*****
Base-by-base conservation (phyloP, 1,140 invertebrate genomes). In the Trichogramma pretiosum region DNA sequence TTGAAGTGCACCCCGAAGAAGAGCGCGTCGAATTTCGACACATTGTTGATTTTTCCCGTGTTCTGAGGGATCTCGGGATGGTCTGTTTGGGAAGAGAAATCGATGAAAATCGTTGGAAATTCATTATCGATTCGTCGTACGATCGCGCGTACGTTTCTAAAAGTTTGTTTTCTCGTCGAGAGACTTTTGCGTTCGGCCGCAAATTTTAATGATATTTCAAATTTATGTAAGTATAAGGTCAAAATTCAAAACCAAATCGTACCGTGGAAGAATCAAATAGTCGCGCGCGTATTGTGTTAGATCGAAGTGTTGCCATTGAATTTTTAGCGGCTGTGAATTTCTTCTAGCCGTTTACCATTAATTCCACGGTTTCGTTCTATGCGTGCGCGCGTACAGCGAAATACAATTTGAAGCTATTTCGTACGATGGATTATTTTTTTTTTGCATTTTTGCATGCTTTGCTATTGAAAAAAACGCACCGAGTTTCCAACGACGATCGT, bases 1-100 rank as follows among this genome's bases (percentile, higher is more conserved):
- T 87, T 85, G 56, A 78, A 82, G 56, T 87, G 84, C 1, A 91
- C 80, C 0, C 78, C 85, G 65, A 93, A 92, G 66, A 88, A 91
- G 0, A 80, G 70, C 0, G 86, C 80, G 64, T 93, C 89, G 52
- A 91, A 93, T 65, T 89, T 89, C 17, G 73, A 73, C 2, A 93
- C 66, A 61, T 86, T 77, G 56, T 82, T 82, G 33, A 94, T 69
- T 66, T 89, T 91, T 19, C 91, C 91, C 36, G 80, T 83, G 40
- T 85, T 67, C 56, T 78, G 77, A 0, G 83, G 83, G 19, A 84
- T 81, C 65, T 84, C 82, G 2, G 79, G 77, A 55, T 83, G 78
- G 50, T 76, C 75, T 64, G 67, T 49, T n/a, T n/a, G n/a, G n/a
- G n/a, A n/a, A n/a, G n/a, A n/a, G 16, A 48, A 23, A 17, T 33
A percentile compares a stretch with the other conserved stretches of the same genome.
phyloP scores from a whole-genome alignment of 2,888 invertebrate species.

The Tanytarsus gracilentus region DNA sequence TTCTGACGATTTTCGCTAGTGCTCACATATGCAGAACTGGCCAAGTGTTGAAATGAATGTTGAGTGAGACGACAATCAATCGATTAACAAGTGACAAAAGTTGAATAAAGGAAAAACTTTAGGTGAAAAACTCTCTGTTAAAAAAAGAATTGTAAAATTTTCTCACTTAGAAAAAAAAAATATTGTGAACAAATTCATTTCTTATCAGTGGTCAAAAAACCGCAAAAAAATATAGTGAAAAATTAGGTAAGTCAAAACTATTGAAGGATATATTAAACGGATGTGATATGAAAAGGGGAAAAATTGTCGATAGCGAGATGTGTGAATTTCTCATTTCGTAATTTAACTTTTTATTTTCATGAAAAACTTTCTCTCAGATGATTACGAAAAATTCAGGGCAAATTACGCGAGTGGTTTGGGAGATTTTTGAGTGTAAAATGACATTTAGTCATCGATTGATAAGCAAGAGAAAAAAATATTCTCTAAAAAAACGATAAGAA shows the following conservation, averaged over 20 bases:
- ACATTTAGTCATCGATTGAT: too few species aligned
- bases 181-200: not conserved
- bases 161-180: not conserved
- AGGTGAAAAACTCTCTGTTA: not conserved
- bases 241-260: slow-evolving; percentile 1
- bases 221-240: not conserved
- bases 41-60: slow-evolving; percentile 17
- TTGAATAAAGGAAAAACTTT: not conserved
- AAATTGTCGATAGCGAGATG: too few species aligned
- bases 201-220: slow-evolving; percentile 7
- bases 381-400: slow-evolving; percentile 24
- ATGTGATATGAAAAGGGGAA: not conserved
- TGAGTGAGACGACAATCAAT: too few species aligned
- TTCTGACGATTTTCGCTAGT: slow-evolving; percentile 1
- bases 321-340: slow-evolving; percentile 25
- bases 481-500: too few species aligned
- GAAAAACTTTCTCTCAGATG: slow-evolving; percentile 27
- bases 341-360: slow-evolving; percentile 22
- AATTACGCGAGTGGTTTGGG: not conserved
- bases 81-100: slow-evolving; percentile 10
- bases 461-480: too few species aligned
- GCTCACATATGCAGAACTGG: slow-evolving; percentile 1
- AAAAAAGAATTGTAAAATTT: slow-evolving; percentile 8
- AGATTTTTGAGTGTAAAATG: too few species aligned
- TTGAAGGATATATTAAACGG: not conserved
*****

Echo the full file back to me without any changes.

Base-by-base conservation (phyloP, 1,140 invertebrate genomes). In the Trichogramma pretiosum region DNA sequence TTGAAGTGCACCCCGAAGAAGAGCGCGTCGAATTTCGACACATTGTTGATTTTTCCCGTGTTCTGAGGGATCTCGGGATGGTCTGTTTGGGAAGAGAAATCGATGAAAATCGTTGGAAATTCATTATCGATTCGTCGTACGATCGCGCGTACGTTTCTAAAAGTTTGTTTTCTCGTCGAGAGACTTTTGCGTTCGGCCGCAAATTTTAATGATATTTCAAATTTATGTAAGTATAAGGTCAAAATTCAAAACCAAATCGTACCGTGGAAGAATCAAATAGTCGCGCGCGTATTGTGTTAGATCGAAGTGTTGCCATTGAATTTTTAGCGGCTGTGAATTTCTTCTAGCCGTTTACCATTAATTCCACGGTTTCGTTCTATGCGTGCGCGCGTACAGCGAAATACAATTTGAAGCTATTTCGTACGATGGATTATTTTTTTTTTGCATTTTTGCATGCTTTGCTATTGAAAAAAACGCACCGAGTTTCCAACGACGATCGT, bases 1-100 rank as follows among this genome's bases (percentile, higher is more conserved):
- T 87, T 85, G 56, A 78, A 82, G 56, T 87, G 84, C 1, A 91
- C 80, C 0, C 78, C 85, G 65, A 93, A 92, G 66, A 88, A 91
- G 0, A 80, G 70, C 0, G 86, C 80, G 64, T 93, C 89, G 52
- A 91, A 93, T 65, T 89, T 89, C 17, G 73, A 73, C 2, A 93
- C 66, A 61, T 86, T 77, G 56, T 82, T 82, G 33, A 94, T 69
- T 66, T 89, T 91, T 19, C 91, C 91, C 36, G 80, T 83, G 40
- T 85, T 67, C 56, T 78, G 77, A 0, G 83, G 83, G 19, A 84
- T 81, C 65, T 84, C 82, G 2, G 79, G 77, A 55, T 83, G 78
- G 50, T 76, C 75, T 64, G 67, T 49, T n/a, T n/a, G n/a, G n/a
- G n/a, A n/a, A n/a, G n/a, A n/a, G 16, A 48, A 23, A 17, T 33
A percentile compares a stretch with the other conserved stretches of the same genome.
phyloP scores from a whole-genome alignment of 2,888 invertebrate species.

The Tanytarsus gracilentus region DNA sequence TTCTGACGATTTTCGCTAGTGCTCACATATGCAGAACTGGCCAAGTGTTGAAATGAATGTTGAGTGAGACGACAATCAATCGATTAACAAGTGACAAAAGTTGAATAAAGGAAAAACTTTAGGTGAAAAACTCTCTGTTAAAAAAAGAATTGTAAAATTTTCTCACTTAGAAAAAAAAAATATTGTGAACAAATTCATTTCTTATCAGTGGTCAAAAAACCGCAAAAAAATATAGTGAAAAATTAGGTAAGTCAAAACTATTGAAGGATATATTAAACGGATGTGATATGAAAAGGGGAAAAATTGTCGATAGCGAGATGTGTGAATTTCTCATTTCGTAATTTAACTTTTTATTTTCATGAAAAACTTTCTCTCAGATGATTACGAAAAATTCAGGGCAAATTACGCGAGTGGTTTGGGAGATTTTTGAGTGTAAAATGACATTTAGTCATCGATTGATAAGCAAGAGAAAAAAATATTCTCTAAAAAAACGATAAGAA shows the following conservation, averaged over 20 bases:
- ACATTTAGTCATCGATTGAT: too few species aligned
- bases 181-200: not conserved
- bases 161-180: not conserved
- AGGTGAAAAACTCTCTGTTA: not conserved
- bases 241-260: slow-evolving; percentile 1
- bases 221-240: not conserved
- bases 41-60: slow-evolving; percentile 17
- TTGAATAAAGGAAAAACTTT: not conserved
- AAATTGTCGATAGCGAGATG: too few species aligned
- bases 201-220: slow-evolving; percentile 7
- bases 381-400: slow-evolving; percentile 24
- ATGTGATATGAAAAGGGGAA: not conserved
- TGAGTGAGACGACAATCAAT: too few species aligned
- TTCTGACGATTTTCGCTAGT: slow-evolving; percentile 1
- bases 321-340: slow-evolving; percentile 25
- bases 481-500: too few species aligned
- GAAAAACTTTCTCTCAGATG: slow-evolving; percentile 27
- bases 341-360: slow-evolving; percentile 22
- AATTACGCGAGTGGTTTGGG: not conserved
- bases 81-100: slow-evolving; percentile 10
- bases 461-480: too few species aligned
- GCTCACATATGCAGAACTGG: slow-evolving; percentile 1
- AAAAAAGAATTGTAAAATTT: slow-evolving; percentile 8
- AGATTTTTGAGTGTAAAATG: too few species aligned
- TTGAAGGATATATTAAACGG: not conserved